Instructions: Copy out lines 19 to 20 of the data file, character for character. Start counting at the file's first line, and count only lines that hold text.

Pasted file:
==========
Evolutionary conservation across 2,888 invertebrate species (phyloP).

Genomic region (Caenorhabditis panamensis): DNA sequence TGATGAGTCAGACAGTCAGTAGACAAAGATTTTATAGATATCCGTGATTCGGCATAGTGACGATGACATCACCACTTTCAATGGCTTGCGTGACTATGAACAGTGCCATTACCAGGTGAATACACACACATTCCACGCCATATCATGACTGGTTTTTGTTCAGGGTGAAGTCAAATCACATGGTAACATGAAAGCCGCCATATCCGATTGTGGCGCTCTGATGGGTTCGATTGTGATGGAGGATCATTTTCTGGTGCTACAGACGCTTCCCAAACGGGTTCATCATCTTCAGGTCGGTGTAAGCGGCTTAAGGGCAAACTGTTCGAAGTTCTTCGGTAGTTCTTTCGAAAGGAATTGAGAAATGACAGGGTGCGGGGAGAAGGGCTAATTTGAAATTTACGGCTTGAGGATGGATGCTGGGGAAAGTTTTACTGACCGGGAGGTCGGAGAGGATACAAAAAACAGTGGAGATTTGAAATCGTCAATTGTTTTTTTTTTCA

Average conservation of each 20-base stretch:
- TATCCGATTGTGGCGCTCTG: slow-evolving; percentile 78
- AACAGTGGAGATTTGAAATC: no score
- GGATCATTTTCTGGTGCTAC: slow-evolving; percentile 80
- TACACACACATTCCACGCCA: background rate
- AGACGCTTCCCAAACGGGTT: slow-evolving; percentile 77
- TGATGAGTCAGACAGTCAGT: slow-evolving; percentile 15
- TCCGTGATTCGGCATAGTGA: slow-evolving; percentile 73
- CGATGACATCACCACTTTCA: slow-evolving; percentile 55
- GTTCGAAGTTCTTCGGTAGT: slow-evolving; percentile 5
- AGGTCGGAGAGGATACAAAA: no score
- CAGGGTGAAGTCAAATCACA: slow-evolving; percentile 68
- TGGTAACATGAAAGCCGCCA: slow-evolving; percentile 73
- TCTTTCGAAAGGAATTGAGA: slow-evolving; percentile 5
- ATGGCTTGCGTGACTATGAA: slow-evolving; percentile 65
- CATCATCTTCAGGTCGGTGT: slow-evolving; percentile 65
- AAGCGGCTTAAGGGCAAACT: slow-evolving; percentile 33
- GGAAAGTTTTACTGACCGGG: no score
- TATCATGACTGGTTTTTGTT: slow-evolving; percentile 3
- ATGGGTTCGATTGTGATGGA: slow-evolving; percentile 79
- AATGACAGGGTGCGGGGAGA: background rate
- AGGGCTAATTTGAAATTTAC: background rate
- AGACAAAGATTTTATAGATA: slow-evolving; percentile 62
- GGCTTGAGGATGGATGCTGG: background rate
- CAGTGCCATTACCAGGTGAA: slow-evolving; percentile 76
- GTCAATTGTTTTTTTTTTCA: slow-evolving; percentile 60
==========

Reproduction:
- AAGCGGCTTAAGGGCAAACT: slow-evolving; percentile 33
- GGAAAGTTTTACTGACCGGG: no score